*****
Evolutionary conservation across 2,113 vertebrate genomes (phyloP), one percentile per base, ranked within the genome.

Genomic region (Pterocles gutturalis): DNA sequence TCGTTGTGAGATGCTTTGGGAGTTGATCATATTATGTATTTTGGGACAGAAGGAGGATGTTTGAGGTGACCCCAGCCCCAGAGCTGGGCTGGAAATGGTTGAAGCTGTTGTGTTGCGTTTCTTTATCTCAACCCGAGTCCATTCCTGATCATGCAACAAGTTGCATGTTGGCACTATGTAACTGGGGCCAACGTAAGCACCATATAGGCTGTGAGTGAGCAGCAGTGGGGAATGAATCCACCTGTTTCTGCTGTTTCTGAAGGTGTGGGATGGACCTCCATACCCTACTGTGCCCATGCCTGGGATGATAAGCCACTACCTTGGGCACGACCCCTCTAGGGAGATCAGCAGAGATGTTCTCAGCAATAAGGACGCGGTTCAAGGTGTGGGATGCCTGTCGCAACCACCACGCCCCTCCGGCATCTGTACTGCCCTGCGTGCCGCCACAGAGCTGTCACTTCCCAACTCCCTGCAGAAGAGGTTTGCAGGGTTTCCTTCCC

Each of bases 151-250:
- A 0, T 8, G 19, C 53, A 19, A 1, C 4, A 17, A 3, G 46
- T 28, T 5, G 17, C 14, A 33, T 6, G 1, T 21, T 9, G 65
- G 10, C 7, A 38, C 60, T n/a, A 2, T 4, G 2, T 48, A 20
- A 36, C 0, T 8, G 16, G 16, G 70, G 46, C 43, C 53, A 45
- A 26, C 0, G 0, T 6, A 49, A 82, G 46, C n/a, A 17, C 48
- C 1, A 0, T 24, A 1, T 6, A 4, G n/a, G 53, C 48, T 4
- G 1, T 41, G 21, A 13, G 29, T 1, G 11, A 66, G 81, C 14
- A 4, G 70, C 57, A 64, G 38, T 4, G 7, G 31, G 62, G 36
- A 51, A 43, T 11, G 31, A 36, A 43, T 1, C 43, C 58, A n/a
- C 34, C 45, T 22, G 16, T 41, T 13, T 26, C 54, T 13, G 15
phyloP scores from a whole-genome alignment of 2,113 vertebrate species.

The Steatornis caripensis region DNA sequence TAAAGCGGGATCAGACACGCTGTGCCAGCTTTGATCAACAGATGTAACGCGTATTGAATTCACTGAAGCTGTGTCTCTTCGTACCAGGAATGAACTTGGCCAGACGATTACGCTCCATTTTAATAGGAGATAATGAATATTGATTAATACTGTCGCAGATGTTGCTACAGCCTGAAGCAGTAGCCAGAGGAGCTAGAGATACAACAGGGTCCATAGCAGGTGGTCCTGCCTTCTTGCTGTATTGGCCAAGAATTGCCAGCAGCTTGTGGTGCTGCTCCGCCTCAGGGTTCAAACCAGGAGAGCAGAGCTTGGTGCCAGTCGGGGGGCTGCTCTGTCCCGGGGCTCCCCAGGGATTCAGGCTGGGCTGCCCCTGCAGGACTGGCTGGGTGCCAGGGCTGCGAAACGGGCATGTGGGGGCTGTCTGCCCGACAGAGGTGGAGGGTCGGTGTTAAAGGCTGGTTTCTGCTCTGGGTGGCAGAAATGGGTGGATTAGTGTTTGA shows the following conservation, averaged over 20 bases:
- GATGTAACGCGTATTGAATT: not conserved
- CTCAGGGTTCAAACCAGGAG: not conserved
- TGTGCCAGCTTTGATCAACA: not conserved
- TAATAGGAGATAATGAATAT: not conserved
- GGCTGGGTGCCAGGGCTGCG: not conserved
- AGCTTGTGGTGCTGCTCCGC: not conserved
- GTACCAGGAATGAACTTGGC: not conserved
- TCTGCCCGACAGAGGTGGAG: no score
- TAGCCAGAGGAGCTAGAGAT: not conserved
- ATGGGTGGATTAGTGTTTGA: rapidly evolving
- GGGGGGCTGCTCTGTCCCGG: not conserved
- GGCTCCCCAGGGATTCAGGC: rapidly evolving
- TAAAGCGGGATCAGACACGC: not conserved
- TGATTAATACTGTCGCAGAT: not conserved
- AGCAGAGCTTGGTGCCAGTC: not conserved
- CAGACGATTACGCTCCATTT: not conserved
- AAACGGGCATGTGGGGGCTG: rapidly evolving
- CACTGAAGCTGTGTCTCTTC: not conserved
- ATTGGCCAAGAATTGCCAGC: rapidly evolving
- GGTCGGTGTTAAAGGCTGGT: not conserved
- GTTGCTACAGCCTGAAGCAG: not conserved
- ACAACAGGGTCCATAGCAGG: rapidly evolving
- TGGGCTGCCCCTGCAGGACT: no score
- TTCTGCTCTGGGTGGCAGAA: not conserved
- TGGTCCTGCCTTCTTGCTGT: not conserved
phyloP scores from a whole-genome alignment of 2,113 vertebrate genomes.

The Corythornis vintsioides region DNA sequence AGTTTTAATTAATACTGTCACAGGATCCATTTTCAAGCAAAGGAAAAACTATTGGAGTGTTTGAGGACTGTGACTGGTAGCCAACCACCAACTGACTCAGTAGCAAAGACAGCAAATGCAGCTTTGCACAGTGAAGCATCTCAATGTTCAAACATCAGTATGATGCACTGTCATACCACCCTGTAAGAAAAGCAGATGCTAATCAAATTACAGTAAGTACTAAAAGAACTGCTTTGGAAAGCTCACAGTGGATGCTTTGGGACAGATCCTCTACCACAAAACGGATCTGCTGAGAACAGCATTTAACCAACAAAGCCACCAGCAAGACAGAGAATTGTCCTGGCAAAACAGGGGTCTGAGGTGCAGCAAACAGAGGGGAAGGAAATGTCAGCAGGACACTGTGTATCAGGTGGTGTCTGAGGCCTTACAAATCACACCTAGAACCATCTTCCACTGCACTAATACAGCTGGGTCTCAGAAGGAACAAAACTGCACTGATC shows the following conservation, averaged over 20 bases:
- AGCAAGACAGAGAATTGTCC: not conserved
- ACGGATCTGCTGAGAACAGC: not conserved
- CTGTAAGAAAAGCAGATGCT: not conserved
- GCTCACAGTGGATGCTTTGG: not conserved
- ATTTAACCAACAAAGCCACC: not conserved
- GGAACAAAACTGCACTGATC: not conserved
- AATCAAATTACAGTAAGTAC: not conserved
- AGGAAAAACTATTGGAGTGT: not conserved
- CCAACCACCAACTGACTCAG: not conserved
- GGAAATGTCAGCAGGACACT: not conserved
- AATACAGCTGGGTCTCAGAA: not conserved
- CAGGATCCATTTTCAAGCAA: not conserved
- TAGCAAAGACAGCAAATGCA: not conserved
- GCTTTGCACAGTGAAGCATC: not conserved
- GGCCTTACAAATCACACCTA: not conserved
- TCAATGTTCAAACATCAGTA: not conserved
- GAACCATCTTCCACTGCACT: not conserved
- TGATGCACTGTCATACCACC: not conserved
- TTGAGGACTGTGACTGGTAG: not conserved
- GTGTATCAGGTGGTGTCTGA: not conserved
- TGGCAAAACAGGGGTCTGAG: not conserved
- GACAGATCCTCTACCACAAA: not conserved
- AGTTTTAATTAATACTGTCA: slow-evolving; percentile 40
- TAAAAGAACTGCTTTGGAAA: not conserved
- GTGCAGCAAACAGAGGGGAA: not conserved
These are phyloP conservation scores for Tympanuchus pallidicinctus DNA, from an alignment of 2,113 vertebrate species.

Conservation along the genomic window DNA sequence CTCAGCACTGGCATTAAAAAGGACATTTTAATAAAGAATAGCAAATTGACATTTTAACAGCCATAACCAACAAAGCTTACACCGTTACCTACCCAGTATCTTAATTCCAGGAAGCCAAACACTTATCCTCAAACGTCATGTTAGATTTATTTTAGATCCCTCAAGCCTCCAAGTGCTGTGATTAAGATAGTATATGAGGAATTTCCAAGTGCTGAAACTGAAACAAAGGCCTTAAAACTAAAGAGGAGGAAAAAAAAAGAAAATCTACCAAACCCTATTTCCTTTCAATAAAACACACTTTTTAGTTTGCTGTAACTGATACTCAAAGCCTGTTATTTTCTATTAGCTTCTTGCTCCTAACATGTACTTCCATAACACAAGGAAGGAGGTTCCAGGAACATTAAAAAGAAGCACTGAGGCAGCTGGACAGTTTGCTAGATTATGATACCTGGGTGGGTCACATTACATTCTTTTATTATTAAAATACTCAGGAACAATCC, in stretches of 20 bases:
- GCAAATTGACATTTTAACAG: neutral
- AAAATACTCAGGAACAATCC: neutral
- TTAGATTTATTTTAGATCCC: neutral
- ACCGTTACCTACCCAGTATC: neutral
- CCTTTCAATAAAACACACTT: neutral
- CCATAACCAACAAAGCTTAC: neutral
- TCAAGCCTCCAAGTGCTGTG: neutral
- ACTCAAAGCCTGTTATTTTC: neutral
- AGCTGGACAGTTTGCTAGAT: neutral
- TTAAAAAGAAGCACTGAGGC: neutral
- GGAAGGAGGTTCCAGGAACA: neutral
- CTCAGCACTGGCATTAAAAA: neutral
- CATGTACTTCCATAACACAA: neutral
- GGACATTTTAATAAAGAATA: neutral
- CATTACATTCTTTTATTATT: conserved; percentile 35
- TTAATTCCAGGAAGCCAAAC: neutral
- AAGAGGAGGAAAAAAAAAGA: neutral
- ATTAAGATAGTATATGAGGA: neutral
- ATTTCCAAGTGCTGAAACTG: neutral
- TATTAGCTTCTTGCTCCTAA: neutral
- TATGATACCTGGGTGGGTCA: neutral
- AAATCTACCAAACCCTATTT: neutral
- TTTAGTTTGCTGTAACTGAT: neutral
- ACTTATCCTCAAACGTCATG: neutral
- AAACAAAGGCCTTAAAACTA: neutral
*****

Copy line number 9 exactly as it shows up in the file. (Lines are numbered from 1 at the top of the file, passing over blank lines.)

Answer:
- C 1, A 0, T 24, A 1, T 6, A 4, G n/a, G 53, C 48, T 4